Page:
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MA 19 - Mesothelioma: Bench to Bedside (ID 680)
- Event: WCLC 2017
- Type: Mini Oral
- Track: Mesothelioma
- Presentations: 1
MA 19.10 - Comparative Value of MR and CT for Tumor Volumetric and Clinical Staging of Malignant Pleural Mesothelioma (ID 10122)
11:00 - 12:30 | Author(s): D. Murphy
Tumor volumetrics is currently being explored as a means of enhancing the accuracy of clinical staging of malignant pleural mesothelioma (MPM). In a recent multicenter study (JTO 2016, 11(8):1335-1344) evaluating feasibility of volume estimation using CT (VolCT), clinical staging by CT was poorly correlated between readers and underestimated pathological stage, but correlation of VolCT estimates between two experienced readers was high (rho = 0.82). MR has been found superior to CT in evaluating certain staging parameters, and may enhance volumetrics based on improved contrast. Here we evaluate the relative performance and reproducibility of MR for volumetrics (VolMR) and clinical staging of MPM in a single institution cohort.
Patients with MPM who underwent surgical resection between 2009 and 2014 with preoperative CT and MR imaging were studied. MR images were acquired using a uniform clinical protocol. VolMR was performed independently by two observers, one an experienced radiologist and one fellow. Vitrea (Vital Images) software was used for volumetric calculations and estimates were compared using Spearman correlation. Clinical staging accuracy (AJCC 7[th] edition criteria; versus pathological stage) and interobserver variability were also evaluated. VolMR and VolCT were performed for all cases by the experienced radiologist and qualitatively compared.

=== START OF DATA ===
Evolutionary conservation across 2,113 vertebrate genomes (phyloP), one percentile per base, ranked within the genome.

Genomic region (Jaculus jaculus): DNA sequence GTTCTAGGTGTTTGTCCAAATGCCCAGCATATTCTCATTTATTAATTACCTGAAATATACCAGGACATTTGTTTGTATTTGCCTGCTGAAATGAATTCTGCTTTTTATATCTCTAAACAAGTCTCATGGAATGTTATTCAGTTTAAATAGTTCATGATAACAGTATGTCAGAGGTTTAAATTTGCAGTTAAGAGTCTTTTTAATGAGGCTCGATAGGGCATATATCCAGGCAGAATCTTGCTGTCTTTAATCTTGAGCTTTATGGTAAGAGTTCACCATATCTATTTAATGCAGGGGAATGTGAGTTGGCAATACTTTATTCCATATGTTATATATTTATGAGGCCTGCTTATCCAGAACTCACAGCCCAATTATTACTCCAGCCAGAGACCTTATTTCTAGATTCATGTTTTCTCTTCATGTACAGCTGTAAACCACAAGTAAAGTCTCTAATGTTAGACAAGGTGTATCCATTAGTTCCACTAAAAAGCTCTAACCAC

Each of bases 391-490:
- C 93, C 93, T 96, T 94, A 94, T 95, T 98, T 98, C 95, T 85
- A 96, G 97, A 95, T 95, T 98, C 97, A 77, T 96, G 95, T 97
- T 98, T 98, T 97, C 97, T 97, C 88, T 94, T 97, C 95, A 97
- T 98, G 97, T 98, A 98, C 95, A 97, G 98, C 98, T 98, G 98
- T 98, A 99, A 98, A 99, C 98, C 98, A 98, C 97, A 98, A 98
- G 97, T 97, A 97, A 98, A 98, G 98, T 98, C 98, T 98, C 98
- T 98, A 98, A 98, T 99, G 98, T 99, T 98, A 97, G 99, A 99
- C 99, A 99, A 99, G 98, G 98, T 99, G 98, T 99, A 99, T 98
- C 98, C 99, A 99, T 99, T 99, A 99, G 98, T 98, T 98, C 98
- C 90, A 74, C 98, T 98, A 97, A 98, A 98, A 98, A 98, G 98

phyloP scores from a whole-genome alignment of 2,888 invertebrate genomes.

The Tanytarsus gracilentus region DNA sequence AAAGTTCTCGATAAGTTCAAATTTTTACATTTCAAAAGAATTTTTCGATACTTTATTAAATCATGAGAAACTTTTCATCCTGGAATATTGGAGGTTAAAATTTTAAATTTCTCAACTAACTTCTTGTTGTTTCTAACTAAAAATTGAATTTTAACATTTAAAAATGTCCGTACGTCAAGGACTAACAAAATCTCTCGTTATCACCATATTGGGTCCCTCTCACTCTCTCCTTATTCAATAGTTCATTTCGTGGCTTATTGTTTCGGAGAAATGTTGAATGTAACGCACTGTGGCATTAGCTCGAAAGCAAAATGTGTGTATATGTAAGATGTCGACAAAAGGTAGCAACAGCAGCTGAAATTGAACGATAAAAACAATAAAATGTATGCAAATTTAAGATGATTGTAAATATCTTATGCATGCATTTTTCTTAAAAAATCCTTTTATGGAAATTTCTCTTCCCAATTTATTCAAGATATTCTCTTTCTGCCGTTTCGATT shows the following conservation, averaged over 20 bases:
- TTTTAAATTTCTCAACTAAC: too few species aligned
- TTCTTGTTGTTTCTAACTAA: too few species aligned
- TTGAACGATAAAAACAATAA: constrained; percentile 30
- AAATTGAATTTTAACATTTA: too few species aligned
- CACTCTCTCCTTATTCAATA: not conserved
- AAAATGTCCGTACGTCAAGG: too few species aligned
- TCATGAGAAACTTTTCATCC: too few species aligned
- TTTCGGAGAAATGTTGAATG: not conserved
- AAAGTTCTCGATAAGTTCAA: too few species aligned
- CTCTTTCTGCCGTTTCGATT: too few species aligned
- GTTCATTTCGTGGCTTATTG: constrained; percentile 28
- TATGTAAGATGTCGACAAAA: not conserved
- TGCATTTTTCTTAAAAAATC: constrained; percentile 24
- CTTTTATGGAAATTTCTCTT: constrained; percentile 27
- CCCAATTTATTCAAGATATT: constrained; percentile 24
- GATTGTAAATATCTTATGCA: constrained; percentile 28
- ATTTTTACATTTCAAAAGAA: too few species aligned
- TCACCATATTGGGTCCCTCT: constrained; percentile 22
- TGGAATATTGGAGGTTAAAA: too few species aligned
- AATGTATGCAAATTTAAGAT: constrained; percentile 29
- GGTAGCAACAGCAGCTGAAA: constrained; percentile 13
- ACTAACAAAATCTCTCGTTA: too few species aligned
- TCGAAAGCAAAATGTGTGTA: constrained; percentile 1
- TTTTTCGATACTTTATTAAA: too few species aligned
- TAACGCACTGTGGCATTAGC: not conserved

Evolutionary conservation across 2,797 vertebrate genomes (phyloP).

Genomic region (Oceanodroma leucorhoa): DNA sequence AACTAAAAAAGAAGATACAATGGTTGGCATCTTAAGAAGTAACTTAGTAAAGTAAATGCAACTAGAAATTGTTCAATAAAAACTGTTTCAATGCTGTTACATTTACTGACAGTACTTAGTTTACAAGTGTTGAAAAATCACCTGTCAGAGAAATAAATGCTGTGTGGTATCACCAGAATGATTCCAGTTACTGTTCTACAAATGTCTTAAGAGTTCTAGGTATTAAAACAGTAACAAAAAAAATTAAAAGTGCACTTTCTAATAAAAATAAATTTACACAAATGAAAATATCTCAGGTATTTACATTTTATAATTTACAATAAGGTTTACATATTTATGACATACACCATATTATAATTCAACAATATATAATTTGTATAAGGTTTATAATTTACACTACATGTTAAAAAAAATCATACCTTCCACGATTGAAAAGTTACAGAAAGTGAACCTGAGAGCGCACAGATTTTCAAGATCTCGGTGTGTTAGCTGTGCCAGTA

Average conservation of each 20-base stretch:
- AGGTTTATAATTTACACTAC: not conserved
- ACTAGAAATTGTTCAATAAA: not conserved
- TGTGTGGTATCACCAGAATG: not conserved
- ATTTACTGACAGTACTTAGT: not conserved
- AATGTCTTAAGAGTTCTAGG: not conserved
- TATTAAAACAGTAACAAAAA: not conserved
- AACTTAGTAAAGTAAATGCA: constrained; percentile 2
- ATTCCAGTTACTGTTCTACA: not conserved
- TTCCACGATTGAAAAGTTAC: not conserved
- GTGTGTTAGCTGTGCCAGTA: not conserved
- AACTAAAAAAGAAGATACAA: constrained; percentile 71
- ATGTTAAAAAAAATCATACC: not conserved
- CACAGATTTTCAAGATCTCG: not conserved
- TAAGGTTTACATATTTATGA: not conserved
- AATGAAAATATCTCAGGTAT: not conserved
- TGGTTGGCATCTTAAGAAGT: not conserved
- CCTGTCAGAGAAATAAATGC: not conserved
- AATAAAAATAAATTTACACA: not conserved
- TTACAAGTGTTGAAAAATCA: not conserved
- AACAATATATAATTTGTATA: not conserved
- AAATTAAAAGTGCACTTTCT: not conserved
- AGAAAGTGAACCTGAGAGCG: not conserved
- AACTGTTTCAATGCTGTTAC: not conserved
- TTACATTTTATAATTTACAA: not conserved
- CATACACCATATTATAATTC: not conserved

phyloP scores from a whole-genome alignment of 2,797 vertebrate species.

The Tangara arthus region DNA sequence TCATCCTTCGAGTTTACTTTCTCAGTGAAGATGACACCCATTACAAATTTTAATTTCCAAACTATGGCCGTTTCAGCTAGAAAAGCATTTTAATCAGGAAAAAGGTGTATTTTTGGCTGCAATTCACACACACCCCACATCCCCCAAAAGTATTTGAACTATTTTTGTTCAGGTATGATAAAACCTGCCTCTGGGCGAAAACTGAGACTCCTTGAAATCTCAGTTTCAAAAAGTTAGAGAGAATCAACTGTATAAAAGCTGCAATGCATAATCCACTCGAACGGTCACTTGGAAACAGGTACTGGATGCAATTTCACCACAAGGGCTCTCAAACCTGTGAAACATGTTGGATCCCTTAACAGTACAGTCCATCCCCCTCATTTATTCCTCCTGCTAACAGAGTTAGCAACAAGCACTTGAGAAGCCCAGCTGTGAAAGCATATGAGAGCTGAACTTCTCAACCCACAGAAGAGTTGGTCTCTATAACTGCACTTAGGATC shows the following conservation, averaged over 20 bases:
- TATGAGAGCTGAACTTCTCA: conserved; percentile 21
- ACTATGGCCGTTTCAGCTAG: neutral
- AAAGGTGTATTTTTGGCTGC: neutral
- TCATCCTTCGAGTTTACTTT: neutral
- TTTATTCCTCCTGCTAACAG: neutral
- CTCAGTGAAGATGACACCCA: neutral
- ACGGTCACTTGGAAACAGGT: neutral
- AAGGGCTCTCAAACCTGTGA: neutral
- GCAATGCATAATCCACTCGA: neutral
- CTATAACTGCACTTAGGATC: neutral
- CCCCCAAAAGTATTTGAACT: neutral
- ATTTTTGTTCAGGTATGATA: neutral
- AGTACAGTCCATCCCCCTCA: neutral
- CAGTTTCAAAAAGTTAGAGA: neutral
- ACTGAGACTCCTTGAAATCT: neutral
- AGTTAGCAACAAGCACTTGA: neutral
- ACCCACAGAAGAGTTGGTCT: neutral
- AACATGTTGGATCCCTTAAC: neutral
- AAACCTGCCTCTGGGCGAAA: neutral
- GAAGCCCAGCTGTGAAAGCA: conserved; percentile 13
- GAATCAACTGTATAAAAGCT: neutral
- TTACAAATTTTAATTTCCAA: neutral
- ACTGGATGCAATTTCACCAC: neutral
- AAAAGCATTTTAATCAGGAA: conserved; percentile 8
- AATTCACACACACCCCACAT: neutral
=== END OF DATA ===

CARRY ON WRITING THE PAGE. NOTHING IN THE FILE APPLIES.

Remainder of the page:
The study cohort comprised 139 patients, 113 (81%) men, median age 68 (30-82), with 74 (53%) epithelioid subtype tumors. Pathological stage was I: 14 (10%); II: 16 (12%); III: 75 (54%); IV: 34 (24%). Clinical staging by MR was concordant between reviewers for 86 (62%) cases, and with pathological stage for 65 (47%) and 63 (45%) respectively. VolMR was significantly correlated both between reviewers (rho = 0.99) and with VolCT (rho = 0.68). VolMR tended to result in higher volume estimates (median 633, IQR 365-885 cc) than VolCT (median 239, IQR 75-597 cc).
VolMR was found to be feasible and reproducible, independent of observer experience. Clinical AJCC staging by MR was found to compare favorably to staging by CT in terms of both interobserver variablilty and prediction of pathological stage. Although MR is not yet universally available and has the disadvantages of higher cost, requirement for optimization and longer scan times, it may neverthheless offer improved accuracy and reproducibility of clinical staging and volumetric analysis. Further evaluation in larger multi-institutional cohorts is warranted.
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